Mission

Mission: To respond thoughtfully and responsibly to my experiences of drinking and dining at restaurants with regard to the quality, service, preparation, presentation and overall experience received thereat. The standpoint is one who respects the crafts of the chef and sommelier and who seeks to understand their choices in the kitchen and cellar and grow in knowledge. In this, I will seek to be fair, reasoned, direct and constructive and aim to keep my ego in check on our mutual journeys through the worlds of food and wine.

Friday, June 1, 2018

Cannes to Paris Avalon Cruise September 2017 - Day Nine

Basilica on the Hill
Sunday September 24 2017

Awoke to sunshine outside the window and a bigass building we had gotten docked next to in Lyon. We had slightly overslept so a need for a swift ablute and breakfast to get out and onto an 8.30am bus that was going to take us around Lyon town. For some reason we got the wrong radio pack which would mean that we would not be able to tune into our guide for the city tour. Might have been a blessing; she had such a monotone voice that just listening to her on the bus set us dozing… 

The area where the ship had docked looked quite modern, all steel and glass building and lots of space for lounging at coffee bars. It was a bit early and a Sunday to boot so it was all a bit quiet at this breakfast time. Seems there was a cable car system that could get you both in and out of Lyon in about 15 minutes, so anyone who wanted to stay a bit longer in town could do this to get back. In principle, anyway - the instructions on the handout were not crystal clear as to where the thing stopped in town nor quite at which stop we would have to disembark. Never mind, figure it out when we got there.

Overlooking Lyon - bit hazy...
It had earlier been decided not to come back for lunch but to try somewhere in town. I had unearthed a Paul Bocuse backed Bistro named Le Nord. There was not enough time to go to the main restaurant (nor could I establish whether it was open for Sunday lunch) so we figured this was the next best thing.  I had figured we did not need a reservation since the French rarely take them anyway, and was quite looking forward to it. 

More Lyon - slightly brighter...
We dozed as our guide told us we were going up a hill to visit the Basilica which on a perfect day would give us a fabulous view across Lyon. Today was not a perfect day - there was a haze covering the city so the most we got was a shadowy dust brick view of buildings poking through it. The photos were predictably grim. Still, there was a toilet at the top allowing for a free pee which was quite welcome. We lurked about the car park for a while in the eye watering sunlight and slowly ambled back to where the buses were parked. The ride up had been a bit close to the side on a couple of occasions and we hoped the return would not be as narrow.  There was a disabled chap parked at the church entrance craving alms from the faithful walking in for the service and not proving too successful. I just grabbed whatever small change was in the pocket and gave it to him. You can turn the eye in the town but not outside a church. He had stumps for hands and seemed most grateful and shook my arm with much merci Monsieur. Mon brave I called him. There but for the grace of God... 

Lyon Old Town - narrow cobblestone affairs
Back on the bus for more monotone commentary as the town rushed past. It looked very quaint and unmistakeably French with shutter windows and rail verandahs. Which suggested we were coming to the Old Town (correct!) and quite soon we were dismounting and cutting down a street to get to the heart of the city. This would prove an ankle wrenching wander through cobblestone streets and through some of the secret tunnels of the town. The buildings were quite tall so the streets were pretty shaded. I got a large sense of "tourist" at many of the places we stopped at, though some of the shops looked authentic old and dedicated to the Lyonaisse.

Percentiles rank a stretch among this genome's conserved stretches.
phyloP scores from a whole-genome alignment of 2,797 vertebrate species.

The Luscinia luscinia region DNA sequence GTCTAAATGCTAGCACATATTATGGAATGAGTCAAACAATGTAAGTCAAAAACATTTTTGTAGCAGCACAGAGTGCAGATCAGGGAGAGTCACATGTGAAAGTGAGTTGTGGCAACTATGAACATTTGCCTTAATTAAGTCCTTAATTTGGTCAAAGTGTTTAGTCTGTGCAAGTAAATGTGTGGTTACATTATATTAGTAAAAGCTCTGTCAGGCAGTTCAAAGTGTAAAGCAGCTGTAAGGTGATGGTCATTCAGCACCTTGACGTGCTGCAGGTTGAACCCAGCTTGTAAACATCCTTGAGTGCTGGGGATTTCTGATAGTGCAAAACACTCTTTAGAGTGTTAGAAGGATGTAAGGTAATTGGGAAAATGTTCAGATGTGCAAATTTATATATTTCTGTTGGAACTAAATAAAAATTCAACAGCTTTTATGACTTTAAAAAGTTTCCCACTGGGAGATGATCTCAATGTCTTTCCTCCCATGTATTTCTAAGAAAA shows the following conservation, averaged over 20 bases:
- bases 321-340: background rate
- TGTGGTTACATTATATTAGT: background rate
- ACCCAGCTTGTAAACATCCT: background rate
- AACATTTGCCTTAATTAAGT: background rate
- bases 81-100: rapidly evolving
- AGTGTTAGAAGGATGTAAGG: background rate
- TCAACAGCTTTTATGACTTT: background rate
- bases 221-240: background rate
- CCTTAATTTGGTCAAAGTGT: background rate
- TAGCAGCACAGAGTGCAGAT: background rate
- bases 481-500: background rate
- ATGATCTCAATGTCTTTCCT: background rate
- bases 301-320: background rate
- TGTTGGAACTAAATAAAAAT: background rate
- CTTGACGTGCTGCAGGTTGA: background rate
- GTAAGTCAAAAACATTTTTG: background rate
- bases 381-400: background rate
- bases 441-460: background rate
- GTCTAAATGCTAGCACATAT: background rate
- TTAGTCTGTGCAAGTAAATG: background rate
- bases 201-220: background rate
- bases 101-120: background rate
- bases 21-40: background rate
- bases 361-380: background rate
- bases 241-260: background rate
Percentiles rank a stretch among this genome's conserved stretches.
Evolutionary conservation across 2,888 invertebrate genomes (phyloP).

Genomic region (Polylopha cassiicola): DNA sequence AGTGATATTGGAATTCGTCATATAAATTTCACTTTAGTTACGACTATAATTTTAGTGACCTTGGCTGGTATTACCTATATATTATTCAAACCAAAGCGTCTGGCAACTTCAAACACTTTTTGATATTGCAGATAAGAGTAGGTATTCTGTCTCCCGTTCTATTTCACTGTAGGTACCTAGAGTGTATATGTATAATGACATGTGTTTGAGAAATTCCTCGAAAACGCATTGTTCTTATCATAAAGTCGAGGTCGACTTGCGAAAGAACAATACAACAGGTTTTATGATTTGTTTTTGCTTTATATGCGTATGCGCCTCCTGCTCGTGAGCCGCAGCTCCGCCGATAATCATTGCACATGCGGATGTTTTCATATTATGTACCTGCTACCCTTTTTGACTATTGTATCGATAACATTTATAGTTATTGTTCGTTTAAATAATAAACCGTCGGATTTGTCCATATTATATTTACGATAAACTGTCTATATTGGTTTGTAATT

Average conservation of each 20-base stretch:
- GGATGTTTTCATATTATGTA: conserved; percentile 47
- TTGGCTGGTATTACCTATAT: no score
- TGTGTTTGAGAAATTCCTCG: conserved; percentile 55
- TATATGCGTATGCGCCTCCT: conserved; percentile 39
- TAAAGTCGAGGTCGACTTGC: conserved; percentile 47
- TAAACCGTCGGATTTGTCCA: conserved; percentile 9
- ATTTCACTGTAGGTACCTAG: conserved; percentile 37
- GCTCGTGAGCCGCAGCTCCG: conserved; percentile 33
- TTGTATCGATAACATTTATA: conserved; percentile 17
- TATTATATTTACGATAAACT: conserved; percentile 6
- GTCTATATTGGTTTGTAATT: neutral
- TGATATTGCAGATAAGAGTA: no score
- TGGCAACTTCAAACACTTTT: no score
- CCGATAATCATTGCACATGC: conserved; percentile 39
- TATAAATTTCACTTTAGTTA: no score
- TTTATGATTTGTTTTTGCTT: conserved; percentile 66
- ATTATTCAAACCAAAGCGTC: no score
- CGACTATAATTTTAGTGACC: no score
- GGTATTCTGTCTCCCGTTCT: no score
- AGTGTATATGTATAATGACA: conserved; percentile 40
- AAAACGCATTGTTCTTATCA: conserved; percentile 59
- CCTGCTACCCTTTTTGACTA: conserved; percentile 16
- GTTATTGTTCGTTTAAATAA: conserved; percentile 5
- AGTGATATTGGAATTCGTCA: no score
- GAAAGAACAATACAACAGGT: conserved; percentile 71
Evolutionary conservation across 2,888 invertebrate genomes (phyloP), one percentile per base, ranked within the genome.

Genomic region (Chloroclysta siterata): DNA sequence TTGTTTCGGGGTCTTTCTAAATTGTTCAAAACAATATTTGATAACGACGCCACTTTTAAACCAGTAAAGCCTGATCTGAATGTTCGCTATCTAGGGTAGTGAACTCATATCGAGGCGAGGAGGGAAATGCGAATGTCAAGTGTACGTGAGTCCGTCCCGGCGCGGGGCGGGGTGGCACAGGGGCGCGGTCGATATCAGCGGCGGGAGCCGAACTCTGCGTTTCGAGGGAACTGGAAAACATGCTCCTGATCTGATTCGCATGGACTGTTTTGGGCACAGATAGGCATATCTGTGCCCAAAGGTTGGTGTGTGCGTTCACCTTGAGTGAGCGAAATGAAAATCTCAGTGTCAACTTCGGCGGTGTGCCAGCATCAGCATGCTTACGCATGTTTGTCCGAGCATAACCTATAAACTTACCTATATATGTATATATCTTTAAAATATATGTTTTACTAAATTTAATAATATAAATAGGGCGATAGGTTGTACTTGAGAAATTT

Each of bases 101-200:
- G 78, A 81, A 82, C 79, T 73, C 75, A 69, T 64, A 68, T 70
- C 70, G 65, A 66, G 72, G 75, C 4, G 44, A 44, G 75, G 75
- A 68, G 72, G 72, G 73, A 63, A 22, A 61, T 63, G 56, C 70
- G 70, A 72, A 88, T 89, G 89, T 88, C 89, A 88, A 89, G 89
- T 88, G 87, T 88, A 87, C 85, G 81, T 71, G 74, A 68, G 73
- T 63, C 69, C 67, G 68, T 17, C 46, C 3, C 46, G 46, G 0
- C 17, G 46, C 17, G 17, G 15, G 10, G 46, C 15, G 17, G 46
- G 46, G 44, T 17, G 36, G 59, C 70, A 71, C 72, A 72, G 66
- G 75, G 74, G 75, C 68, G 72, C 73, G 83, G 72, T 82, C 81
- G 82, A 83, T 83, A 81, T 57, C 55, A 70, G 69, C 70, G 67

Somewhere along the way we managed to lose the guide and hence we did not receive instruction as to where to meet the bus. But the Old Town is a small town and we came across Big John from the cruise who shared the detail. There was an Artist market going on along the bank which made for more diversions.

Delightful Riverbank Market
The bus came to pick up the Cruisers returning to the ship and parked up on the narrow roadside. We had earlier been told there were only very small windows for parking and if one was not at the appointed spot then one would be walking back. I swiftly retrieved the bags from the bus and Lenglui and I left on foot for our lunch, though not before getting delayed by the rest of the market and Lenglui stopping to buy little bits. Naturally. Though in fairness there were some delightful little souvenir bits that were way too pretty to pass up. 

We had a map of Lyon from the ship and I had marked the restaurant on it. It was on the other side of the river and appearing not too far to walk. Which indeed proved so. Le Nord was scheduled to open at noon and, notwithstanding a couple of stops along the way from the Old town, we were still a shade early. 'Yoo 'ave ze reservation?" I explained no. "Nevair maind," said the Maitresse D', "yoo sit zere whaile ai get zee staff ready, Oui?"  So Lenglui sat "zere" whilst I went up zee stairs for the toilet. I should have known they would have wanted a reservation… bloody French…   

Maitresse came back with the menu and we ordered quickly. Lenglui had been tasting the Bresse chicken since Cannes and quickly went for it along with some Escargots. I opted for Plat du Jour figuring Lenglui would share. Of course. We also opted for a carafe of the house red. 

Ham Brioche